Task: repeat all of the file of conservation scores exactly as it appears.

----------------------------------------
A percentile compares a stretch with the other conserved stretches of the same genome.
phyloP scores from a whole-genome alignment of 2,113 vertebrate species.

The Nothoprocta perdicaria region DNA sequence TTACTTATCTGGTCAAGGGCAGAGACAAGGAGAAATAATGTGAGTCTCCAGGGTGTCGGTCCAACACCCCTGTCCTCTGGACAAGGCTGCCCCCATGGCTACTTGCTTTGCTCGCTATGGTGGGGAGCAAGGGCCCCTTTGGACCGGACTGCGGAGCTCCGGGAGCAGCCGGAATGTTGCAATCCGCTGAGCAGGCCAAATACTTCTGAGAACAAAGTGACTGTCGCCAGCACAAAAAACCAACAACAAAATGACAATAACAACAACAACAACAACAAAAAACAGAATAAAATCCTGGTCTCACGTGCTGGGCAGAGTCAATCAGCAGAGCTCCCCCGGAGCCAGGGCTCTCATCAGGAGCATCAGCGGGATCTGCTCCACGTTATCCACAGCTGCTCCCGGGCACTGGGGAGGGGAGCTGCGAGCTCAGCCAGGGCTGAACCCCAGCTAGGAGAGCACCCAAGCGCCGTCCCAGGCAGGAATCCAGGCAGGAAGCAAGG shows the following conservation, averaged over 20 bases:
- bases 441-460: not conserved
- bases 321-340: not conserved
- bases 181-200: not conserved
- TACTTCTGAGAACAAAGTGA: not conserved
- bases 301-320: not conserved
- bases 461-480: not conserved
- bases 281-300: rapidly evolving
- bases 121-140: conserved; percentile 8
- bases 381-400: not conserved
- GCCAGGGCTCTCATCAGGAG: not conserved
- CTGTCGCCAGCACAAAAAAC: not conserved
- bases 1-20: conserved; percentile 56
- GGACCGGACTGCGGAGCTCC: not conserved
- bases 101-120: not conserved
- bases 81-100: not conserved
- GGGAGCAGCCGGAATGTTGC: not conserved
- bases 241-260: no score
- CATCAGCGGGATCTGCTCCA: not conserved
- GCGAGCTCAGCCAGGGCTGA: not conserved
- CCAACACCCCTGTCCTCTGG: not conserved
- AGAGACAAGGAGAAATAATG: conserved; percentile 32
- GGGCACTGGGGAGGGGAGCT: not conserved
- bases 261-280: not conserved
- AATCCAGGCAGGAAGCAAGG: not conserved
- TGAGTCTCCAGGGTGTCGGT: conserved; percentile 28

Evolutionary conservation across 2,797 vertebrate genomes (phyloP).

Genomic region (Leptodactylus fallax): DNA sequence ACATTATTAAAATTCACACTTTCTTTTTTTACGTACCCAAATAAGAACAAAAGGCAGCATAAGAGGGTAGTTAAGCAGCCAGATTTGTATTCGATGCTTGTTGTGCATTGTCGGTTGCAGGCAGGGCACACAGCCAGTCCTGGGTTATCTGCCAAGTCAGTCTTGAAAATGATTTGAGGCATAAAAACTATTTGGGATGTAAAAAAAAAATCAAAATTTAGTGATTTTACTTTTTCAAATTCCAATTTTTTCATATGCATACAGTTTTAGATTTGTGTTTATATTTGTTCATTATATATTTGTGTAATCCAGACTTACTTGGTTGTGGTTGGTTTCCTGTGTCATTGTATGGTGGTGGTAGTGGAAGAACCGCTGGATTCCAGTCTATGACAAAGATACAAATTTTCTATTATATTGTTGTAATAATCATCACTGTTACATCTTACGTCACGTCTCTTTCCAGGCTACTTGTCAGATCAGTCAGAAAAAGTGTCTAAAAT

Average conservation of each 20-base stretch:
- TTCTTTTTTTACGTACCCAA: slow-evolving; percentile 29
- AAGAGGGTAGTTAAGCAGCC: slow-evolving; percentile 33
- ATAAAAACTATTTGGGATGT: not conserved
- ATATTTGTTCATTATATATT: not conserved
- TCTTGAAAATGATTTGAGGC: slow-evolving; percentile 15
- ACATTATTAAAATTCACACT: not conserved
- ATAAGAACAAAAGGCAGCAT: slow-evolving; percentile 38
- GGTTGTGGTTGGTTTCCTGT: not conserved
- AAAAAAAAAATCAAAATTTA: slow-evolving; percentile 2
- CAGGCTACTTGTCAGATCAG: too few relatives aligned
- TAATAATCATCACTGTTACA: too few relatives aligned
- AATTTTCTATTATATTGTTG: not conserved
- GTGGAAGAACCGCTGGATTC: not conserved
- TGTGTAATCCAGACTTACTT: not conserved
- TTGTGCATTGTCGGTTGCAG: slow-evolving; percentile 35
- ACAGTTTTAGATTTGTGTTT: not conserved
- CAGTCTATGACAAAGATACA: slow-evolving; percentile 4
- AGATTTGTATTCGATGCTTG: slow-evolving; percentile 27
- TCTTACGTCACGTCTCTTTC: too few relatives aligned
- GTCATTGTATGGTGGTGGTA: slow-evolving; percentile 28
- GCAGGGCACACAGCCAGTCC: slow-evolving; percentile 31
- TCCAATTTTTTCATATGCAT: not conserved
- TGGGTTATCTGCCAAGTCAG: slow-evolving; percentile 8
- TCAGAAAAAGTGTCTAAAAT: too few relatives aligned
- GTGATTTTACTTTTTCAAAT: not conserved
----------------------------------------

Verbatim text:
A percentile compares a stretch with the other conserved stretches of the same genome.
phyloP scores from a whole-genome alignment of 2,113 vertebrate species.

The Nothoprocta perdicaria region DNA sequence TTACTTATCTGGTCAAGGGCAGAGACAAGGAGAAATAATGTGAGTCTCCAGGGTGTCGGTCCAACACCCCTGTCCTCTGGACAAGGCTGCCCCCATGGCTACTTGCTTTGCTCGCTATGGTGGGGAGCAAGGGCCCCTTTGGACCGGACTGCGGAGCTCCGGGAGCAGCCGGAATGTTGCAATCCGCTGAGCAGGCCAAATACTTCTGAGAACAAAGTGACTGTCGCCAGCACAAAAAACCAACAACAAAATGACAATAACAACAACAACAACAACAAAAAACAGAATAAAATCCTGGTCTCACGTGCTGGGCAGAGTCAATCAGCAGAGCTCCCCCGGAGCCAGGGCTCTCATCAGGAGCATCAGCGGGATCTGCTCCACGTTATCCACAGCTGCTCCCGGGCACTGGGGAGGGGAGCTGCGAGCTCAGCCAGGGCTGAACCCCAGCTAGGAGAGCACCCAAGCGCCGTCCCAGGCAGGAATCCAGGCAGGAAGCAAGG shows the following conservation, averaged over 20 bases:
- bases 441-460: not conserved
- bases 321-340: not conserved
- bases 181-200: not conserved
- TACTTCTGAGAACAAAGTGA: not conserved
- bases 301-320: not conserved
- bases 461-480: not conserved
- bases 281-300: rapidly evolving
- bases 121-140: conserved; percentile 8
- bases 381-400: not conserved
- GCCAGGGCTCTCATCAGGAG: not conserved
- CTGTCGCCAGCACAAAAAAC: not conserved
- bases 1-20: conserved; percentile 56
- GGACCGGACTGCGGAGCTCC: not conserved
- bases 101-120: not conserved
- bases 81-100: not conserved
- GGGAGCAGCCGGAATGTTGC: not conserved
- bases 241-260: no score
- CATCAGCGGGATCTGCTCCA: not conserved
- GCGAGCTCAGCCAGGGCTGA: not conserved
- CCAACACCCCTGTCCTCTGG: not conserved
- AGAGACAAGGAGAAATAATG: conserved; percentile 32
- GGGCACTGGGGAGGGGAGCT: not conserved
- bases 261-280: not conserved
- AATCCAGGCAGGAAGCAAGG: not conserved
- TGAGTCTCCAGGGTGTCGGT: conserved; percentile 28

Evolutionary conservation across 2,797 vertebrate genomes (phyloP).

Genomic region (Leptodactylus fallax): DNA sequence ACATTATTAAAATTCACACTTTCTTTTTTTACGTACCCAAATAAGAACAAAAGGCAGCATAAGAGGGTAGTTAAGCAGCCAGATTTGTATTCGATGCTTGTTGTGCATTGTCGGTTGCAGGCAGGGCACACAGCCAGTCCTGGGTTATCTGCCAAGTCAGTCTTGAAAATGATTTGAGGCATAAAAACTATTTGGGATGTAAAAAAAAAATCAAAATTTAGTGATTTTACTTTTTCAAATTCCAATTTTTTCATATGCATACAGTTTTAGATTTGTGTTTATATTTGTTCATTATATATTTGTGTAATCCAGACTTACTTGGTTGTGGTTGGTTTCCTGTGTCATTGTATGGTGGTGGTAGTGGAAGAACCGCTGGATTCCAGTCTATGACAAAGATACAAATTTTCTATTATATTGTTGTAATAATCATCACTGTTACATCTTACGTCACGTCTCTTTCCAGGCTACTTGTCAGATCAGTCAGAAAAAGTGTCTAAAAT

Average conservation of each 20-base stretch:
- TTCTTTTTTTACGTACCCAA: slow-evolving; percentile 29
- AAGAGGGTAGTTAAGCAGCC: slow-evolving; percentile 33
- ATAAAAACTATTTGGGATGT: not conserved
- ATATTTGTTCATTATATATT: not conserved
- TCTTGAAAATGATTTGAGGC: slow-evolving; percentile 15
- ACATTATTAAAATTCACACT: not conserved
- ATAAGAACAAAAGGCAGCAT: slow-evolving; percentile 38
- GGTTGTGGTTGGTTTCCTGT: not conserved
- AAAAAAAAAATCAAAATTTA: slow-evolving; percentile 2
- CAGGCTACTTGTCAGATCAG: too few relatives aligned
- TAATAATCATCACTGTTACA: too few relatives aligned
- AATTTTCTATTATATTGTTG: not conserved
- GTGGAAGAACCGCTGGATTC: not conserved
- TGTGTAATCCAGACTTACTT: not conserved
- TTGTGCATTGTCGGTTGCAG: slow-evolving; percentile 35
- ACAGTTTTAGATTTGTGTTT: not conserved
- CAGTCTATGACAAAGATACA: slow-evolving; percentile 4
- AGATTTGTATTCGATGCTTG: slow-evolving; percentile 27
- TCTTACGTCACGTCTCTTTC: too few relatives aligned
- GTCATTGTATGGTGGTGGTA: slow-evolving; percentile 28
- GCAGGGCACACAGCCAGTCC: slow-evolving; percentile 31
- TCCAATTTTTTCATATGCAT: not conserved
- TGGGTTATCTGCCAAGTCAG: slow-evolving; percentile 8
- TCAGAAAAAGTGTCTAAAAT: too few relatives aligned
- GTGATTTTACTTTTTCAAAT: not conserved